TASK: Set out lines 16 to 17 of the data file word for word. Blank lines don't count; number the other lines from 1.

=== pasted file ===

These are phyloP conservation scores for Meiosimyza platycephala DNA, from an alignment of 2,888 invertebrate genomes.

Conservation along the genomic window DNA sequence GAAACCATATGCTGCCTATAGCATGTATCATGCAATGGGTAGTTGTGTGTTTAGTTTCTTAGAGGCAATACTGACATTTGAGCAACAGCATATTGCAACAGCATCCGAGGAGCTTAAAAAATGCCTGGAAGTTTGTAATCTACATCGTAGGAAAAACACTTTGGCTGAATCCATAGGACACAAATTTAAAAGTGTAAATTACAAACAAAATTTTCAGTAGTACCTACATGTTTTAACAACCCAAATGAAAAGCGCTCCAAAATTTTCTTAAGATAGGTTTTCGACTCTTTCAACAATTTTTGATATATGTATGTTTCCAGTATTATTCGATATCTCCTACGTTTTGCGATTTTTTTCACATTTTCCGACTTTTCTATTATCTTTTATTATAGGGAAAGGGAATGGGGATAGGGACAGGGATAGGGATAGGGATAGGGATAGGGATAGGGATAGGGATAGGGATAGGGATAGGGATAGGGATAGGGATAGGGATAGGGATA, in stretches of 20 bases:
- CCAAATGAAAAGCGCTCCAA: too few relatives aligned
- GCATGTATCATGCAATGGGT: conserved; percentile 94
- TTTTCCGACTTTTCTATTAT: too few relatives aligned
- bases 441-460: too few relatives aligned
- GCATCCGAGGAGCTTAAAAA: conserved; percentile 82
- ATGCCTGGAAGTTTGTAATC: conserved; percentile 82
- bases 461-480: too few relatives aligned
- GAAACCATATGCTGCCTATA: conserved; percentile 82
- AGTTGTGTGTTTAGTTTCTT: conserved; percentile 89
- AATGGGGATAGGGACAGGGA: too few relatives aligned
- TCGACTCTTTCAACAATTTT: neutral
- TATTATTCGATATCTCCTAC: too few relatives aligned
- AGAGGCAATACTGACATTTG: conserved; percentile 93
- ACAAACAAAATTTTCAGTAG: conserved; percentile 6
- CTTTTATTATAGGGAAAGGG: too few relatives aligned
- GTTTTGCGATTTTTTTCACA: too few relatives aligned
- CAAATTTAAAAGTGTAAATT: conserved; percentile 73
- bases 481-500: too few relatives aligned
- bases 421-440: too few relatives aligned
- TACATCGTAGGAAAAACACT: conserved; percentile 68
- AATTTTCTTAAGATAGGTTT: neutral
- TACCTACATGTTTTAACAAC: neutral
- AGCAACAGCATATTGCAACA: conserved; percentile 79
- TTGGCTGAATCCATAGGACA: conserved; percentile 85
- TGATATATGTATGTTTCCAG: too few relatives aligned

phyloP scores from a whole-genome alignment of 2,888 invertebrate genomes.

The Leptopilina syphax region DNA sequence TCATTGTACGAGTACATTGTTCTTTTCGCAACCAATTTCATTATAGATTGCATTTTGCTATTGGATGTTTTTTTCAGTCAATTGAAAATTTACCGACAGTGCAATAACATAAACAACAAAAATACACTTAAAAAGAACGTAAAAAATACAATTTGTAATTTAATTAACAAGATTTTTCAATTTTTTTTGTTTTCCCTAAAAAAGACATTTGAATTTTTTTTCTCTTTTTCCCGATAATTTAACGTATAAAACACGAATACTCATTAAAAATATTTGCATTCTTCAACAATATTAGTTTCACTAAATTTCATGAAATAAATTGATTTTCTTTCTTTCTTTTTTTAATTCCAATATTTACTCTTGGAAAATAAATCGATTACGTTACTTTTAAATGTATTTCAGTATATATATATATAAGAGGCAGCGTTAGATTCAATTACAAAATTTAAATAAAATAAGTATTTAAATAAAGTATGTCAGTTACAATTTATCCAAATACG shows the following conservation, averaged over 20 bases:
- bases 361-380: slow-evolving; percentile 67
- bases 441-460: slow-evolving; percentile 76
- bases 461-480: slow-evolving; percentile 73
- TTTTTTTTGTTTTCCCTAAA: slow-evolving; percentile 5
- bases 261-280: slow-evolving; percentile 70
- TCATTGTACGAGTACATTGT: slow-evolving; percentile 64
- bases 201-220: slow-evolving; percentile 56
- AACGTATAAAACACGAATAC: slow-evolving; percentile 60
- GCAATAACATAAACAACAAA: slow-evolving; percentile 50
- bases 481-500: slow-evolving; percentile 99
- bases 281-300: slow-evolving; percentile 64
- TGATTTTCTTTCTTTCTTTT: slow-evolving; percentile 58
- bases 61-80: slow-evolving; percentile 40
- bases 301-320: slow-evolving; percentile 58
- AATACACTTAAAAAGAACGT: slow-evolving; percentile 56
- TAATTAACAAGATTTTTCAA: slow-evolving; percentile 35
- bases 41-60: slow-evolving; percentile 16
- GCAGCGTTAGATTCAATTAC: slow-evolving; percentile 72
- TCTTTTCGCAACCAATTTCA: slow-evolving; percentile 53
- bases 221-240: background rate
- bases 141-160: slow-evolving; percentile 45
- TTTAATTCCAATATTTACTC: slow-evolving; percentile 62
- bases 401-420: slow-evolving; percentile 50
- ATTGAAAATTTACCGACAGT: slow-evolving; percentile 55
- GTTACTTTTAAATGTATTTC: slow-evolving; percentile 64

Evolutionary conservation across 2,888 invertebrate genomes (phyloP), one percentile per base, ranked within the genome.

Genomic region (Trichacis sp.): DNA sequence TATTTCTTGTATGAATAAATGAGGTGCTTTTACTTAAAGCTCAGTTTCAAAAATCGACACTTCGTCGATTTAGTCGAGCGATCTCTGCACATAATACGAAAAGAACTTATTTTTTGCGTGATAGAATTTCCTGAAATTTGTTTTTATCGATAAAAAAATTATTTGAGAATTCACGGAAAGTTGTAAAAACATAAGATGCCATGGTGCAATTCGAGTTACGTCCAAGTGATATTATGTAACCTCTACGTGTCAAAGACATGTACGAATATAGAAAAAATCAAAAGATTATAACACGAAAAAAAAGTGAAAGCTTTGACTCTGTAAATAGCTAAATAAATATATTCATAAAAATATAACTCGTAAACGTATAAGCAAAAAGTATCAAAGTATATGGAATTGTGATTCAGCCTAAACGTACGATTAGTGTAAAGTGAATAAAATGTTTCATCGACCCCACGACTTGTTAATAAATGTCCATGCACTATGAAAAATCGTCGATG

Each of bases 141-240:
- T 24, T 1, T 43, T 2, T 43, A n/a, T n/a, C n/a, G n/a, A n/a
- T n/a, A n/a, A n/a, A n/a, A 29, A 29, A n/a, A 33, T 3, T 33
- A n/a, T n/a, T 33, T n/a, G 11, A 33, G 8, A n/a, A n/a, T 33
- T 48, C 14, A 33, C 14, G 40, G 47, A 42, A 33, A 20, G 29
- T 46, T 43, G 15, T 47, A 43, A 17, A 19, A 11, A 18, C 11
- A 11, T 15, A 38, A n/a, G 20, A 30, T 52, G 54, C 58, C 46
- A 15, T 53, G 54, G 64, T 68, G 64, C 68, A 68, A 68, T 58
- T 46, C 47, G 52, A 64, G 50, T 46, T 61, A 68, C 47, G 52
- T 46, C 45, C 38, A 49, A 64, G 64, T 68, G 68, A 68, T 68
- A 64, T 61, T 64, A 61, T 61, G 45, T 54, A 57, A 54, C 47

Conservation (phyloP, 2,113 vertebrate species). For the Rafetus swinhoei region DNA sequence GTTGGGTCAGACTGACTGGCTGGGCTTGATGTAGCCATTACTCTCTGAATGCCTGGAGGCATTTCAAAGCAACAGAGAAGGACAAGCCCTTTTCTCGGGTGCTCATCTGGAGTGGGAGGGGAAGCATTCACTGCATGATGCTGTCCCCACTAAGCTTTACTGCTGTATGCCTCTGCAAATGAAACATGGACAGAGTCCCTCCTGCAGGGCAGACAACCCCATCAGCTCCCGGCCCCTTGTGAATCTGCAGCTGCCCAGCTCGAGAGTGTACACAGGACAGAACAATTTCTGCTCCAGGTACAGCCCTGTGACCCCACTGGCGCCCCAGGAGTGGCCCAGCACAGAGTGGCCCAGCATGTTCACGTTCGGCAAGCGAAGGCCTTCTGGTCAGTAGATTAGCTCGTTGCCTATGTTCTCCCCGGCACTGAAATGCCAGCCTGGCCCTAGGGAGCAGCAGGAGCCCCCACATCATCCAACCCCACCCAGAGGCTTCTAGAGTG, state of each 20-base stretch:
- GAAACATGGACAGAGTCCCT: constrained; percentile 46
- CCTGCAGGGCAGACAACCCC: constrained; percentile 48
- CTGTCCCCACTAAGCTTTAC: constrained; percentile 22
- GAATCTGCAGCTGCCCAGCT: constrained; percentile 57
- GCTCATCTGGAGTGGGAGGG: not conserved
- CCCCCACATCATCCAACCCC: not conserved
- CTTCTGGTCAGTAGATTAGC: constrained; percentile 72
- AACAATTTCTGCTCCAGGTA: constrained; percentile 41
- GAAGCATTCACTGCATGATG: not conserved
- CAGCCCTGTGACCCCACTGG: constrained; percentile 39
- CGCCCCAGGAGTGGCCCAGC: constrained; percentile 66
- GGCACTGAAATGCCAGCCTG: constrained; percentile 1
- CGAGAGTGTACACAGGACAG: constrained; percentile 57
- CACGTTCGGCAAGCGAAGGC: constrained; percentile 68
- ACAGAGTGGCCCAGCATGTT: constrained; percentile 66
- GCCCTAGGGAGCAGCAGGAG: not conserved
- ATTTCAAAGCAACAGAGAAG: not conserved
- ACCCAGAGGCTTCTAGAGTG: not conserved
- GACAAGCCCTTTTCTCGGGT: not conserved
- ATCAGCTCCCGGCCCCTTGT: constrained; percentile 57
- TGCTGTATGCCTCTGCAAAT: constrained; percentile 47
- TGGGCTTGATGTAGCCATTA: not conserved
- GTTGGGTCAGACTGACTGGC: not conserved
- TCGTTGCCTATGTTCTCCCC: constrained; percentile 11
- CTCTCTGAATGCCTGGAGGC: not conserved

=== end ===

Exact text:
- ACAAACAAAATTTTCAGTAG: conserved; percentile 6
- CTTTTATTATAGGGAAAGGG: too few relatives aligned